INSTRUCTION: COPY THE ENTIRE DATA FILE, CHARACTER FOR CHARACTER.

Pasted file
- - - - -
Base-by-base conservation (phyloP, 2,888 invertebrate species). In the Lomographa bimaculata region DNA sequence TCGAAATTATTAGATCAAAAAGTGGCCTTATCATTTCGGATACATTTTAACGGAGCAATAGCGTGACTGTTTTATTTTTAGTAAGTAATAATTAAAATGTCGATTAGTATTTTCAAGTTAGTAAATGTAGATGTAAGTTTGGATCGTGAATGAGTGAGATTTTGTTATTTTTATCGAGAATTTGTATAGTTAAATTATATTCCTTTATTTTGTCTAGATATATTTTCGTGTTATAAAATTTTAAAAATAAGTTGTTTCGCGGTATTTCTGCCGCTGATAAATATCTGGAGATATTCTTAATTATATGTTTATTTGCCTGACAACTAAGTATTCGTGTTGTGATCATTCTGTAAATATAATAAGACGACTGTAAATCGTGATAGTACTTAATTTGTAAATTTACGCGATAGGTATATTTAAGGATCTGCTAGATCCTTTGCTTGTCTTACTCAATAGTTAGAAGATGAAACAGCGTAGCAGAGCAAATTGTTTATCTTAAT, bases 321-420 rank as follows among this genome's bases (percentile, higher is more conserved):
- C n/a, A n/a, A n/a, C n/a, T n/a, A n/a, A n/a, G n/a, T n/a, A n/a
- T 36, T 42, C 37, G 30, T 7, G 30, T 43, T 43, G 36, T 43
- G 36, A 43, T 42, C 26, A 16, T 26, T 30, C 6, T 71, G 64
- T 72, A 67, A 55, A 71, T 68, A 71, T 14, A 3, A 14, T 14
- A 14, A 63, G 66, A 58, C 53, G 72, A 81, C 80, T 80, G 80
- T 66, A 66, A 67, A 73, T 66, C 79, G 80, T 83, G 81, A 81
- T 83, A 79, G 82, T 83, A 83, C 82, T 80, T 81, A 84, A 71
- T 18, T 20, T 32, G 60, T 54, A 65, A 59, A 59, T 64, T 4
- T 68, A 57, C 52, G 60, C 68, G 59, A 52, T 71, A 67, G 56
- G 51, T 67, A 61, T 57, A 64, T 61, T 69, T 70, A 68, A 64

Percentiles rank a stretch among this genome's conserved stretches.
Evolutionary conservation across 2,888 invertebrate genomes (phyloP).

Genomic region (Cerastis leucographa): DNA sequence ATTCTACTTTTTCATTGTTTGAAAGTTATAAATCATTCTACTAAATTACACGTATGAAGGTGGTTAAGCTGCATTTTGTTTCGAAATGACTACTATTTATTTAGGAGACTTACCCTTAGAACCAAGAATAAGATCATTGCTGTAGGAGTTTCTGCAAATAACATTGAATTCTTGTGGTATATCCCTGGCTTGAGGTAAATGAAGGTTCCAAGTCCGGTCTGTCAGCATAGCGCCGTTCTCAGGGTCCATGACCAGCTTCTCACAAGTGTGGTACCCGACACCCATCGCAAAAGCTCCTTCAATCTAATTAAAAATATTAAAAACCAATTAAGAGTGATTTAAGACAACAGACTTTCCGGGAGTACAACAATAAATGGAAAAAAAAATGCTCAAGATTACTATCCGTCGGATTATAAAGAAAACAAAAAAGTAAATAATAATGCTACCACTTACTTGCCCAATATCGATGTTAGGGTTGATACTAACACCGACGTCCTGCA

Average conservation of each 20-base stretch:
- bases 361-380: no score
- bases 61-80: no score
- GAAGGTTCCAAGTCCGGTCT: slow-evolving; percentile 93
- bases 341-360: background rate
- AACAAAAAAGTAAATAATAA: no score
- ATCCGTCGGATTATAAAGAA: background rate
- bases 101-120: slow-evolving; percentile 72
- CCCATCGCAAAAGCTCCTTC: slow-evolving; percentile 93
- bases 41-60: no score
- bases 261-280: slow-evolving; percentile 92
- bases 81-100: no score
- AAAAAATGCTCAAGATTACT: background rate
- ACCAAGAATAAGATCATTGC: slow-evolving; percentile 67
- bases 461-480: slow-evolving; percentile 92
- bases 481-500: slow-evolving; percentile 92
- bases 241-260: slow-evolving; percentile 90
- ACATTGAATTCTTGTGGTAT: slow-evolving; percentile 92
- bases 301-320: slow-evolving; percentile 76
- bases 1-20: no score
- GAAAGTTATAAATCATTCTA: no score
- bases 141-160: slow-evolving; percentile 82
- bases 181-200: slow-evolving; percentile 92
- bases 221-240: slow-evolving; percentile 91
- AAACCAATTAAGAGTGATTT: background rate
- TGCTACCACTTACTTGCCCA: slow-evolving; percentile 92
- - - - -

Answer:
Base-by-base conservation (phyloP, 2,888 invertebrate species). In the Lomographa bimaculata region DNA sequence TCGAAATTATTAGATCAAAAAGTGGCCTTATCATTTCGGATACATTTTAACGGAGCAATAGCGTGACTGTTTTATTTTTAGTAAGTAATAATTAAAATGTCGATTAGTATTTTCAAGTTAGTAAATGTAGATGTAAGTTTGGATCGTGAATGAGTGAGATTTTGTTATTTTTATCGAGAATTTGTATAGTTAAATTATATTCCTTTATTTTGTCTAGATATATTTTCGTGTTATAAAATTTTAAAAATAAGTTGTTTCGCGGTATTTCTGCCGCTGATAAATATCTGGAGATATTCTTAATTATATGTTTATTTGCCTGACAACTAAGTATTCGTGTTGTGATCATTCTGTAAATATAATAAGACGACTGTAAATCGTGATAGTACTTAATTTGTAAATTTACGCGATAGGTATATTTAAGGATCTGCTAGATCCTTTGCTTGTCTTACTCAATAGTTAGAAGATGAAACAGCGTAGCAGAGCAAATTGTTTATCTTAAT, bases 321-420 rank as follows among this genome's bases (percentile, higher is more conserved):
- C n/a, A n/a, A n/a, C n/a, T n/a, A n/a, A n/a, G n/a, T n/a, A n/a
- T 36, T 42, C 37, G 30, T 7, G 30, T 43, T 43, G 36, T 43
- G 36, A 43, T 42, C 26, A 16, T 26, T 30, C 6, T 71, G 64
- T 72, A 67, A 55, A 71, T 68, A 71, T 14, A 3, A 14, T 14
- A 14, A 63, G 66, A 58, C 53, G 72, A 81, C 80, T 80, G 80
- T 66, A 66, A 67, A 73, T 66, C 79, G 80, T 83, G 81, A 81
- T 83, A 79, G 82, T 83, A 83, C 82, T 80, T 81, A 84, A 71
- T 18, T 20, T 32, G 60, T 54, A 65, A 59, A 59, T 64, T 4
- T 68, A 57, C 52, G 60, C 68, G 59, A 52, T 71, A 67, G 56
- G 51, T 67, A 61, T 57, A 64, T 61, T 69, T 70, A 68, A 64

Percentiles rank a stretch among this genome's conserved stretches.
Evolutionary conservation across 2,888 invertebrate genomes (phyloP).

Genomic region (Cerastis leucographa): DNA sequence ATTCTACTTTTTCATTGTTTGAAAGTTATAAATCATTCTACTAAATTACACGTATGAAGGTGGTTAAGCTGCATTTTGTTTCGAAATGACTACTATTTATTTAGGAGACTTACCCTTAGAACCAAGAATAAGATCATTGCTGTAGGAGTTTCTGCAAATAACATTGAATTCTTGTGGTATATCCCTGGCTTGAGGTAAATGAAGGTTCCAAGTCCGGTCTGTCAGCATAGCGCCGTTCTCAGGGTCCATGACCAGCTTCTCACAAGTGTGGTACCCGACACCCATCGCAAAAGCTCCTTCAATCTAATTAAAAATATTAAAAACCAATTAAGAGTGATTTAAGACAACAGACTTTCCGGGAGTACAACAATAAATGGAAAAAAAAATGCTCAAGATTACTATCCGTCGGATTATAAAGAAAACAAAAAAGTAAATAATAATGCTACCACTTACTTGCCCAATATCGATGTTAGGGTTGATACTAACACCGACGTCCTGCA

Average conservation of each 20-base stretch:
- bases 361-380: no score
- bases 61-80: no score
- GAAGGTTCCAAGTCCGGTCT: slow-evolving; percentile 93
- bases 341-360: background rate
- AACAAAAAAGTAAATAATAA: no score
- ATCCGTCGGATTATAAAGAA: background rate
- bases 101-120: slow-evolving; percentile 72
- CCCATCGCAAAAGCTCCTTC: slow-evolving; percentile 93
- bases 41-60: no score
- bases 261-280: slow-evolving; percentile 92
- bases 81-100: no score
- AAAAAATGCTCAAGATTACT: background rate
- ACCAAGAATAAGATCATTGC: slow-evolving; percentile 67
- bases 461-480: slow-evolving; percentile 92
- bases 481-500: slow-evolving; percentile 92
- bases 241-260: slow-evolving; percentile 90
- ACATTGAATTCTTGTGGTAT: slow-evolving; percentile 92
- bases 301-320: slow-evolving; percentile 76
- bases 1-20: no score
- GAAAGTTATAAATCATTCTA: no score
- bases 141-160: slow-evolving; percentile 82
- bases 181-200: slow-evolving; percentile 92
- bases 221-240: slow-evolving; percentile 91
- AAACCAATTAAGAGTGATTT: background rate
- TGCTACCACTTACTTGCCCA: slow-evolving; percentile 92